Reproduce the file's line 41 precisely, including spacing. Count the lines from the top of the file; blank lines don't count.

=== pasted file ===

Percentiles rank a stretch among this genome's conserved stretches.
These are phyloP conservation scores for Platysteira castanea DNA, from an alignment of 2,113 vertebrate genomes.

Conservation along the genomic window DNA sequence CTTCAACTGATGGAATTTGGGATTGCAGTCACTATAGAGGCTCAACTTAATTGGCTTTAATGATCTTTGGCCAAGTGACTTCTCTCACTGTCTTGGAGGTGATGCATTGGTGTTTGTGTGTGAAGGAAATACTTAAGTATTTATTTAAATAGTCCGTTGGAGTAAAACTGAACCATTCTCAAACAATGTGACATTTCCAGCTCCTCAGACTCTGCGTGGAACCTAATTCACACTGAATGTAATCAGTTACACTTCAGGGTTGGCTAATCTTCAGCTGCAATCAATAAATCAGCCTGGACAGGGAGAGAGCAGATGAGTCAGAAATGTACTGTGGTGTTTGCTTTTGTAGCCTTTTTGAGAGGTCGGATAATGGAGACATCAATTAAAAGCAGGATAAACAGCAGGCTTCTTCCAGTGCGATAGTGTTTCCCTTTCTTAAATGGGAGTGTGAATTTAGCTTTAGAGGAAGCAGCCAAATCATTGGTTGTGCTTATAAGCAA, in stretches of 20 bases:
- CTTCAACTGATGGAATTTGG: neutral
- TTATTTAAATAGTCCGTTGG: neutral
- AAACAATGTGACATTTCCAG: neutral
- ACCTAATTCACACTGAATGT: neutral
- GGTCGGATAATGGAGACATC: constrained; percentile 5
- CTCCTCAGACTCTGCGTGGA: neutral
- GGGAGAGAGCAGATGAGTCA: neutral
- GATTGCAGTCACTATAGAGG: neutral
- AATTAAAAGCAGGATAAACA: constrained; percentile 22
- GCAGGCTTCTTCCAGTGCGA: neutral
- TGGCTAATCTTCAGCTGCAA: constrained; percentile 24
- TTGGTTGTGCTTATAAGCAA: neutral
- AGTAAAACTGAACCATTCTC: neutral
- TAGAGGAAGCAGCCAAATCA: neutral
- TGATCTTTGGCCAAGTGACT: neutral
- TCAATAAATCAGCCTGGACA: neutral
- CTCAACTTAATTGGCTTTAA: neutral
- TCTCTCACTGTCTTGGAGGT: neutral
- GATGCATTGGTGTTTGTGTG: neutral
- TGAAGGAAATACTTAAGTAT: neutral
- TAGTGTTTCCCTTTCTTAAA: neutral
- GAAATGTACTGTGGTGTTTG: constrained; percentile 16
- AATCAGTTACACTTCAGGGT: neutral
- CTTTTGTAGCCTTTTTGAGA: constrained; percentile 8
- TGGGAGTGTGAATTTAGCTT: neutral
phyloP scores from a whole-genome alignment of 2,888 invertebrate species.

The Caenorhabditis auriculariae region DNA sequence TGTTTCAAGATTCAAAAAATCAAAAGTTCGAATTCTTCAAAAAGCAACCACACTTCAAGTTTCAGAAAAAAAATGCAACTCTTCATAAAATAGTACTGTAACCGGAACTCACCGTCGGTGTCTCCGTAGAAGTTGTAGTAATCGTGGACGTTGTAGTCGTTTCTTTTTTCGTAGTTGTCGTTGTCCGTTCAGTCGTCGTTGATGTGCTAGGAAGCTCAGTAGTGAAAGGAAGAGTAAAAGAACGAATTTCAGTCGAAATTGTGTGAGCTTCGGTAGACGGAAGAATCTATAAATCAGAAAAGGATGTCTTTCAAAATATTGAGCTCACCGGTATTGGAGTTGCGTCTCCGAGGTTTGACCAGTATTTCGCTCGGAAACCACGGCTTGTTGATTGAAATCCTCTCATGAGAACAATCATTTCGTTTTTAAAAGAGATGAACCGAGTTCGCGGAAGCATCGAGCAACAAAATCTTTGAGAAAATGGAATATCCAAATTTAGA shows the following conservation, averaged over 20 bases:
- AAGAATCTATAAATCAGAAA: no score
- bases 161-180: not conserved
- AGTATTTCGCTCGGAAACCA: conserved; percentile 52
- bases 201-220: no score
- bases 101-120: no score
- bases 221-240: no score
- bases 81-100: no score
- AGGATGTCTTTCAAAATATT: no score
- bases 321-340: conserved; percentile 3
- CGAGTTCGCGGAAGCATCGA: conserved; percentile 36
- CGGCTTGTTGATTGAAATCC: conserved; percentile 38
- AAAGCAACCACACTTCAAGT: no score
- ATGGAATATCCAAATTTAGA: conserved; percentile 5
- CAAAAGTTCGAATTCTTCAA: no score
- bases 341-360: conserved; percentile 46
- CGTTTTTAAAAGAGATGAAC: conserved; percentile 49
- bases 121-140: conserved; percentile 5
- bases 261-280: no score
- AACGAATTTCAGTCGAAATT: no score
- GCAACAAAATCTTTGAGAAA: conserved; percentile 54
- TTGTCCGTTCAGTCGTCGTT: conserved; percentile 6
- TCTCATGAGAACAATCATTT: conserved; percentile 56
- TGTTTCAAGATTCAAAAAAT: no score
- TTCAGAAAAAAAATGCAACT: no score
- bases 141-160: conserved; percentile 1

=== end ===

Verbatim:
- CGGCTTGTTGATTGAAATCC: conserved; percentile 38